By Curt Yeomans
Two years ago, with a desire to earn the red lettering on his uniform that symbolizes a world champion, Sterling Graham left the American Tae kwon do Association (ATA) World Competition after placing as high as third.
Last year, the Jonesboro youth won the world championship in sparring and earned that red lettering. But he did not stop there. This summer, Graham, who just turned 13, won two more world championships in June at the 2009 ATA World Competition in Little Rock, Ark.
He repeated his performance as the world champion for sparring in the 12 and under category, and added another championship in the forms competition. He also won a silver medal in weapons. Forms and weapons are areas where he placed second and third, respectively, last year.
"I was proud of what I did [at the world competition]," said Graham, a third-degree black belt, who studies at the ATA Life Skills Academy in McDonough. "It shows improvement. It shows I have excelled more, and it shows that I have worked hard for this year."
The ATA has 350,000 members around the world, according to the association's web site, and the top 10 points holders in each activity, for each age range, are allowed to compete for world championships. Points are earned for placing first, second or third, at ATA-sponsored competitions, said Jerry Graham, the teen's father.
The elder Graham said his son was ranked first in sparring and forms, and second in weapons, for the 12 and under age group, heading into the world competition. Next year, the younger Graham, who has been competing since he was 5, will move into the 13-16 age grouping.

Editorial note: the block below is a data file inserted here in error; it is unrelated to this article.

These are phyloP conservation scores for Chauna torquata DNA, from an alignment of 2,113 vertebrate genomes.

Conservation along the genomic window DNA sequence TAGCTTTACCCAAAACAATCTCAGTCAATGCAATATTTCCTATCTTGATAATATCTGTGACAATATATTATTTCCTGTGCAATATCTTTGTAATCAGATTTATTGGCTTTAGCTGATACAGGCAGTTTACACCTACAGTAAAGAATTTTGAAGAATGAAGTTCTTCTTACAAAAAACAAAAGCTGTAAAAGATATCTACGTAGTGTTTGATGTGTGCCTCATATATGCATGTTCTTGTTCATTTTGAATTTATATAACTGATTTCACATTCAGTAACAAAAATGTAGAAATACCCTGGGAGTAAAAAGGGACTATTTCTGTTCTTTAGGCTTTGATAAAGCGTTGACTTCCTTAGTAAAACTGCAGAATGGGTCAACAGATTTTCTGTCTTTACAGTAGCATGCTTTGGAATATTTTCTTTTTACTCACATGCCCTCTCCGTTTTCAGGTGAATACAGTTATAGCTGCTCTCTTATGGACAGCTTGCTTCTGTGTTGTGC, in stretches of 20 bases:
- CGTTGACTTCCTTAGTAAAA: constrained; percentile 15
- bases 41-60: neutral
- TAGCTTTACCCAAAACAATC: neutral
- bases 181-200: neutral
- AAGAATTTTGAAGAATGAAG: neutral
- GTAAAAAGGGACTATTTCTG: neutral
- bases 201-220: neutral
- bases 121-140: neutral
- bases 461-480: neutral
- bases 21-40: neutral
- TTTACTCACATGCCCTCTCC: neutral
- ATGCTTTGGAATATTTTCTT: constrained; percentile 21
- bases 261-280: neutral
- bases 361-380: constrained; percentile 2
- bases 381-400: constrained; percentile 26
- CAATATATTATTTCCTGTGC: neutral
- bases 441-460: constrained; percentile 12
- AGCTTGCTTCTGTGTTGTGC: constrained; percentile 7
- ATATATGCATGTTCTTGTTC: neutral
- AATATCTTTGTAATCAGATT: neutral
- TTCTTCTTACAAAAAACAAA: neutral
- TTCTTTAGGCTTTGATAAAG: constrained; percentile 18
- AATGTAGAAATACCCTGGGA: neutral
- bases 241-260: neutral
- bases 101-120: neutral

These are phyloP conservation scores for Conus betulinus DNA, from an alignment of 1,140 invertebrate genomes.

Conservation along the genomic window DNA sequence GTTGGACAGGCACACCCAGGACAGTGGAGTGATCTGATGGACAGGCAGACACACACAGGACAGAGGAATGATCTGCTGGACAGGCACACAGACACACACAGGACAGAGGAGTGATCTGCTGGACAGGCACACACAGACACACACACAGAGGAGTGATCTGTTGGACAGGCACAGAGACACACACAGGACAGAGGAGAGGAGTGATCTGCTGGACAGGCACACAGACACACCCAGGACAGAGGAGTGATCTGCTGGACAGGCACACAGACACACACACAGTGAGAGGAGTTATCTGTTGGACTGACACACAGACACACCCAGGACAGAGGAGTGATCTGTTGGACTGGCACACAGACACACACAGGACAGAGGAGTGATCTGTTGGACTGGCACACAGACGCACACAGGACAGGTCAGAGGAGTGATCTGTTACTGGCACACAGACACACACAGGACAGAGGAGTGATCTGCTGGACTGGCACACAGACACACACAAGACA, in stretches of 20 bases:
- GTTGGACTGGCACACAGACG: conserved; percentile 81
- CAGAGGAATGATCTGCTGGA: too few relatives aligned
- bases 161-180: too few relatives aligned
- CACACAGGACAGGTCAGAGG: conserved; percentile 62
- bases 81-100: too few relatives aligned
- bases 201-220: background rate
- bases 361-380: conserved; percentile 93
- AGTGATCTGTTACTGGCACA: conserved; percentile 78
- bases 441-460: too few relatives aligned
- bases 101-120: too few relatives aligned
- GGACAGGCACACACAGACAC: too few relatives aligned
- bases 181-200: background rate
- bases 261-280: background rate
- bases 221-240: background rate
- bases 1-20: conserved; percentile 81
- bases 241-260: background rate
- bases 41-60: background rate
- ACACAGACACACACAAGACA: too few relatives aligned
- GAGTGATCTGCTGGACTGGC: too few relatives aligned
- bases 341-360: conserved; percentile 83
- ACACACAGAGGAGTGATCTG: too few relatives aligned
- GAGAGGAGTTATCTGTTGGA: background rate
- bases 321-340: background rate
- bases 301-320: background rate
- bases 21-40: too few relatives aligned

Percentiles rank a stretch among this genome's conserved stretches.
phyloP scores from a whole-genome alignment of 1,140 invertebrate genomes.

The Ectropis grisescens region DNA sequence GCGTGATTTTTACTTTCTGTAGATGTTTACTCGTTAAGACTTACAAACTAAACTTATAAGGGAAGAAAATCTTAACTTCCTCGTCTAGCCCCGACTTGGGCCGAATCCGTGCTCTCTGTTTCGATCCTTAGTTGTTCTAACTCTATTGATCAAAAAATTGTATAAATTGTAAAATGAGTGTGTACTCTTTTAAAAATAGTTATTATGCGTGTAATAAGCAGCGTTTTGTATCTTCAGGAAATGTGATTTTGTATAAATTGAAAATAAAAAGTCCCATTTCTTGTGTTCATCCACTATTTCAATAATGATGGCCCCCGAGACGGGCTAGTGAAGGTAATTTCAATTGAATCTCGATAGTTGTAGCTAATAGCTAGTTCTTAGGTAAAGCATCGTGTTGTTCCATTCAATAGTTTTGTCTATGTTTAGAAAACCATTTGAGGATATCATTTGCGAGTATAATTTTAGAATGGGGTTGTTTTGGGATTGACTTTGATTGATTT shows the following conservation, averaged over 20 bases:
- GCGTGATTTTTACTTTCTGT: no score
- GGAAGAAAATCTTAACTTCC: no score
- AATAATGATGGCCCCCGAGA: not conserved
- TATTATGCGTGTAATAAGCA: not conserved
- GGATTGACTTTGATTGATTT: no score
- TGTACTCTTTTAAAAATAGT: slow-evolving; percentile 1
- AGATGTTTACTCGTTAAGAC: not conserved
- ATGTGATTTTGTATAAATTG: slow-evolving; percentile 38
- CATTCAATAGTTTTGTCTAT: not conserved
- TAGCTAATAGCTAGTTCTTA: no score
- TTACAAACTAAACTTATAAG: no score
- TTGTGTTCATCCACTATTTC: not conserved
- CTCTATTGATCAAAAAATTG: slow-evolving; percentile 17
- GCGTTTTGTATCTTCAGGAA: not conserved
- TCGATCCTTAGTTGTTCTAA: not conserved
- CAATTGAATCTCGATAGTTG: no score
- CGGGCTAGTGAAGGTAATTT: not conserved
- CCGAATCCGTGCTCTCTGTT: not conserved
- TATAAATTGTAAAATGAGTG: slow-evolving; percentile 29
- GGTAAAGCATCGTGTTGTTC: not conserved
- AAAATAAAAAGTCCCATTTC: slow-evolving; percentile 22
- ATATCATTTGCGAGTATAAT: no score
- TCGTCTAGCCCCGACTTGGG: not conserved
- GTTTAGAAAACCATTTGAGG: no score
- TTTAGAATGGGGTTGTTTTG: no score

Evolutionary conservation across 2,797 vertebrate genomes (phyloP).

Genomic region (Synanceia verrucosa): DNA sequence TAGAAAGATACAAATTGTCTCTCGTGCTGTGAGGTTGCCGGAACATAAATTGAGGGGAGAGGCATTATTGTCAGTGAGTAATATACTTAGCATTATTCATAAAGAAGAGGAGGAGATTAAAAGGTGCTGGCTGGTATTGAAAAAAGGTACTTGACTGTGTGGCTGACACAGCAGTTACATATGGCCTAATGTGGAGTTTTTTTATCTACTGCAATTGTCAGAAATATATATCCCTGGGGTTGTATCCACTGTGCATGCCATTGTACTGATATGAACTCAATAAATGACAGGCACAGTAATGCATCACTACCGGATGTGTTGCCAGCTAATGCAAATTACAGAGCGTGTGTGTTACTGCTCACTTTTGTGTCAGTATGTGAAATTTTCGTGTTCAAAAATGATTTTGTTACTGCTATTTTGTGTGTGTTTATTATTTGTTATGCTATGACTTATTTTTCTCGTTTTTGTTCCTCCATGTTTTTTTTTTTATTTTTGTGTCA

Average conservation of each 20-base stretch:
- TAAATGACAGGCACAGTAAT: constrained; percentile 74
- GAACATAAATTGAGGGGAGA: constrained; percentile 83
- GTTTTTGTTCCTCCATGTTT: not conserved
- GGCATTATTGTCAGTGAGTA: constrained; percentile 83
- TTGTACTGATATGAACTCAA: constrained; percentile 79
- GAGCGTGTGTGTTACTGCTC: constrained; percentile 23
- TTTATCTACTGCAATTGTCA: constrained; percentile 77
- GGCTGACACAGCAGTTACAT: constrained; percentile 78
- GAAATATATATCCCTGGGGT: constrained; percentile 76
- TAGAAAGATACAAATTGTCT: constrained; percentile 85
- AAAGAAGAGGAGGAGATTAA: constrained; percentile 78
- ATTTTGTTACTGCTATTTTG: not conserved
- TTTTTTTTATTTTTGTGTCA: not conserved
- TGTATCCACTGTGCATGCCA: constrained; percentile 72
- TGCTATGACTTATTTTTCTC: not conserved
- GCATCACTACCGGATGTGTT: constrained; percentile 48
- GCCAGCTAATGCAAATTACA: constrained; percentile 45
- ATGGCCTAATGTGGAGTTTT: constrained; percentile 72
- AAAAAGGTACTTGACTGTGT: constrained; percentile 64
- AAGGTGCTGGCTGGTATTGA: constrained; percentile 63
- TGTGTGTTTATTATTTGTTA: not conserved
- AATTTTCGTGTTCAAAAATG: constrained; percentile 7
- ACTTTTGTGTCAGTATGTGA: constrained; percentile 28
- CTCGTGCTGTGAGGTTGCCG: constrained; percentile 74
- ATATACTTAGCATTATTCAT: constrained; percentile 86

Forms is a non-fighting category where competitors show off their ability to do 83 different moves, such as various sidekicks and roundkicks, as well as jumps and blocks, Sterling Graham said. Weapons is another non-fighting competition where the competitor shows off skills with a weapon, such as nunchucks, or in Graham's case, a bo staff, he said.
Graham said sparring is a competition in which two people fight for three minutes. The point is to avoid being hit by the opponent, he said, because a competitor earns points every time contact is made with the other person's head, or chest. Competitors in sparring wear headgear, gloves, shin guards, and a chest guard, Graham said.
The younger Graham also said, as he gets older, he wants to branch out into other categories. One such area is extreme martial arts, also known as XMA, where competitors perform martial arts moves choreographed to music. "I want to do XMA, because that category looks like a lot of fun," the teen champion said.
For now, however, young Graham wants to focus on balancing out the areas where he is winning world championships. Now that he is a world champion in forms and sparring, he wants to focus on winning a championship in weapons as well. "I'm going to prepare instantly for my next tournament," the youngster said. "I'm going to practice more."
But for Graham's father, the prospect of more awards means more space is going to be needed for all of the trophies and medallions. Right now, his son's awards are displayed in what he called a "shrine" that sits atop curio cabinets in the living room of the family's home.
"He's been fortunate enough that he's been doing very well at competitions," the elder Graham said. "We're going to need to get a new trophy case, though. He's gotten a lot of awards over the years. If it's not in the hundreds yet, then it's close to a hundred."